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Lost the Plot

Worcester Swan Studio


Worcestershire is blessed to have a talented and prolific playwright in Nick Wilkes. ‘Lost the Plot’ is his 24th play.  This two-hander is a witty and humorous piece with elements of mystery.

The play introduces us to two cousins whose life is spent digging holes. Sam and Bill divide their time between digging holes in the cemetery for the occasional burial, and other pursuits.

Bill digs holes on the roads for the council, Sam digs for information in the library.  While Bill is more fully occupied in the holes business, Sam has more time to spend reading. He is curious, interested in exploring things through books and on the computer.

Gravediggers have a rather black sense of humour; these two provide that for the audience. The two characters are well defined and differentiated. The more aggressive Bill clearly has some secrets he is hiding, even from his cousin Bill, who seems younger, more innocent as well as intellectually more alive. Bill is more emotional, more impacted by the death of his Sally; Sam seems less troubled by the emigration of his girlfriend who subsequently ditches him. 

The two cousins embark on the unravelling of the mystery of the unexpected discovery of an extra buried coffin. There is collaboration as well as moments of tension between them. Their quaint habits such as recording the contents of their pockets when they arrive on duty at the cemetery provide further humour and mystery. In the midst of the sardonic comments, they are trying to unravel the puzzle of a buried ancestor.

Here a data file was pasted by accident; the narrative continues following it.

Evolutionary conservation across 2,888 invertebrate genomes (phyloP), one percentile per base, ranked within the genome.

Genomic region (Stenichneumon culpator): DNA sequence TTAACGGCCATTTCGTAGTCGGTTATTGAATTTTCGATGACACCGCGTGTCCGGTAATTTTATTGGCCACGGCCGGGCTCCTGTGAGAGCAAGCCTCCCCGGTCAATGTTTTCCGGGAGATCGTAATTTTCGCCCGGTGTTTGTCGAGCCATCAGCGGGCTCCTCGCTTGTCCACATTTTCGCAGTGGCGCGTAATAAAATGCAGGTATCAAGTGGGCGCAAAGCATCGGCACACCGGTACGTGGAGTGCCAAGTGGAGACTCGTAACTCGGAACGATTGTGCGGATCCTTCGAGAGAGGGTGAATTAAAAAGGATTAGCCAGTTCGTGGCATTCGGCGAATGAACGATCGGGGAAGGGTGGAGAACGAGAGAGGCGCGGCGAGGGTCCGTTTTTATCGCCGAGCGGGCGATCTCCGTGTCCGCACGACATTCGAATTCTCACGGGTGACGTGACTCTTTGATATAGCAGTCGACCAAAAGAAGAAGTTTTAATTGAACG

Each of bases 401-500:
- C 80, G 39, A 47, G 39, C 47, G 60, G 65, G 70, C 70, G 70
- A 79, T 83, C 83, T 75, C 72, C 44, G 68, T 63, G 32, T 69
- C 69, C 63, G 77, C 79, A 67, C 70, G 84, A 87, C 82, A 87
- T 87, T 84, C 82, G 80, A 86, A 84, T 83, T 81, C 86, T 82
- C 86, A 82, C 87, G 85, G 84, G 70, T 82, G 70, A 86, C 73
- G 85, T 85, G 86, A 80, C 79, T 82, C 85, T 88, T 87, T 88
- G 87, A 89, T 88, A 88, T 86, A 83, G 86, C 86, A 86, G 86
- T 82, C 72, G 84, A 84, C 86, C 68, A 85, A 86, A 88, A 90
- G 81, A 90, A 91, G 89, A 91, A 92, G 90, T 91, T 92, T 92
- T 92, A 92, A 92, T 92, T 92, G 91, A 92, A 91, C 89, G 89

Nick Wilkes is a very good writer of dialogue. The delivery of the lines is well-timed, and this is an important source of humour. This production works very well in the close context of the Studio. There is no real need for set – a number of props in their shed or workroom sufficiently create an atmosphere.

Murray Andrews is a very convincing Bill. His seething anger and piercing eyes carry real menace, and, along with his narrow-minded scorn for reading and real coffee, his secret deeds provide a fascinating mixture of humour and puzzle. He is excellent.

Nick Wilkes plays Sam, the more open-minded, curious and innocent character. His accent is not so consistently convincing, but his character is entirely believable and indeed appealing to the audience.

This production provides a thoroughly enjoyable evening’s entertainment. The audience is drawn into a weird and imaginary underworld with very eccentric but human characters who amuse, fascinate and perplex us in equal measure, but within an ironically optimistic atmosphere. As one of them observes, ‘Any day this side of the turf is a good day’!  The show runs in the Vesta Tilley Studio to 29 September

Tim Crow


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